Lawyers are often criticized for redundantly repeating themselves. (That last sentence is an illustration.) Some of these repetitive word formulas are deeply engrained in the law; and although they may be of no value now, they did serve a historical purpose. As examples, if you look at your will, chances are good that it will be actually titled as your “Will and Testament.” Meanwhile, if you buy real estate, your deed will convey the property “free and clear”, which is good because the deed is likely to say that the purchase price is “had and received” by the Seller.
These particular phrases (and there are many more like them) are viewed by historians as (like so much of our English-based law) a consequence of the Norman Conquest and the melding of the older Anglo-Saxon law with the “newer” law introduced by the Norman French. To return to our examples: “will,” “free” and “had” are all words with Old English/Anglo-Saxon histories; their redundant counterparts “testament”, “clear” and “received” are all words with Old French/Latin roots.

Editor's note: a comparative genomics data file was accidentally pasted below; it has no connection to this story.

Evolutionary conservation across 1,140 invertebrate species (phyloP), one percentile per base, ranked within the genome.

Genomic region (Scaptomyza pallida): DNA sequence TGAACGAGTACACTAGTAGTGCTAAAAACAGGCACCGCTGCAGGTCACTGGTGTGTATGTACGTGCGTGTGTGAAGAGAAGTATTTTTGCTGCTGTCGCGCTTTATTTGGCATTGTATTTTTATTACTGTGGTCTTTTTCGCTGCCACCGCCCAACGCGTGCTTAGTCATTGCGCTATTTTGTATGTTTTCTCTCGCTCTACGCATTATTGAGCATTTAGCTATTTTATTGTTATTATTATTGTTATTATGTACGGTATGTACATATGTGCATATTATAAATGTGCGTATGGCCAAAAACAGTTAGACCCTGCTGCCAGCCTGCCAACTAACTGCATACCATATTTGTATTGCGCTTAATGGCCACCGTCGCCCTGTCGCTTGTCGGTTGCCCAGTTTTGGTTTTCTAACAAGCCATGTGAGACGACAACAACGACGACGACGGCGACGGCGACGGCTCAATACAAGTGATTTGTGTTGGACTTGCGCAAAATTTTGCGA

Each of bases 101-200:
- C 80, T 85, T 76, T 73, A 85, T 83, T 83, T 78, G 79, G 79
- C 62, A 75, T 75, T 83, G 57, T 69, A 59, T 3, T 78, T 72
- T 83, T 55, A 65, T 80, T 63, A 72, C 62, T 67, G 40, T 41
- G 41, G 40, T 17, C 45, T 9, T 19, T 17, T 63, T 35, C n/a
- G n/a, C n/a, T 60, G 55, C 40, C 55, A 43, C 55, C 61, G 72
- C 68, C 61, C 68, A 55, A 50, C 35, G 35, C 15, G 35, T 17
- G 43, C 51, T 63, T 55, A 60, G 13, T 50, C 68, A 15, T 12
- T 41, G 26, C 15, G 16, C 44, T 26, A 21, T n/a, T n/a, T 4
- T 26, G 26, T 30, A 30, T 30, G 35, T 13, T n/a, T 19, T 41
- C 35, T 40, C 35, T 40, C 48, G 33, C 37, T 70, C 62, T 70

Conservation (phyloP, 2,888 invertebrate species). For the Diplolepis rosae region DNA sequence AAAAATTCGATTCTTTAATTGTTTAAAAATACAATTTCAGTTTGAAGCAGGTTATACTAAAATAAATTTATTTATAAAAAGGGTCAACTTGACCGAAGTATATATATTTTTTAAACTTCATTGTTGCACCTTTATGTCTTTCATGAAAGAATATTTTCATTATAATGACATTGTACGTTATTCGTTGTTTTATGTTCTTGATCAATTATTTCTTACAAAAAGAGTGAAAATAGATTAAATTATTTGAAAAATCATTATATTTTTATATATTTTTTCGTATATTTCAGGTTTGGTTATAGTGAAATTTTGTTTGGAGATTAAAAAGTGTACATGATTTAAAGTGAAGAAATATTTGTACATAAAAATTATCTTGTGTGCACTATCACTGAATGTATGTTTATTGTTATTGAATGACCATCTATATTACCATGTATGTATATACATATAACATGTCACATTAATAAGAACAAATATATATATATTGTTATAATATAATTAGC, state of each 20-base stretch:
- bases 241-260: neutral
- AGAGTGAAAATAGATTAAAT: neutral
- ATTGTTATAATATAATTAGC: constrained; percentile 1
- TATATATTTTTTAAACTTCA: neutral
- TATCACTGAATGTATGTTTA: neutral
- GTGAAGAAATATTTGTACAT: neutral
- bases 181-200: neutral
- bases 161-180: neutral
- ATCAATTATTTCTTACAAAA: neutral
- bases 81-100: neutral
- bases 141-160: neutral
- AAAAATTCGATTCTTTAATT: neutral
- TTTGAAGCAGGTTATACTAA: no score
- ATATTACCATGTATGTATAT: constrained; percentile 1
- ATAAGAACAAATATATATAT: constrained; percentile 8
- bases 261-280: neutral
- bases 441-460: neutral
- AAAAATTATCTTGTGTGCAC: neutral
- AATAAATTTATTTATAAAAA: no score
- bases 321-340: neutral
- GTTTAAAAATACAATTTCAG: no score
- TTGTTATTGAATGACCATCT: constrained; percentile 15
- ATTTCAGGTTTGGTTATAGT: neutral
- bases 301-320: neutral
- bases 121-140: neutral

If your response is “so what – they’re still redundant”, well we might agree reluctantly, but the redundancy did serve a purpose once-upon-a-time in the 12th century.
One way or another, you can be sure that each of these duplications relates to a landmark decision at sometime during the past 800 years, and old habits die hard.
— Ken Butera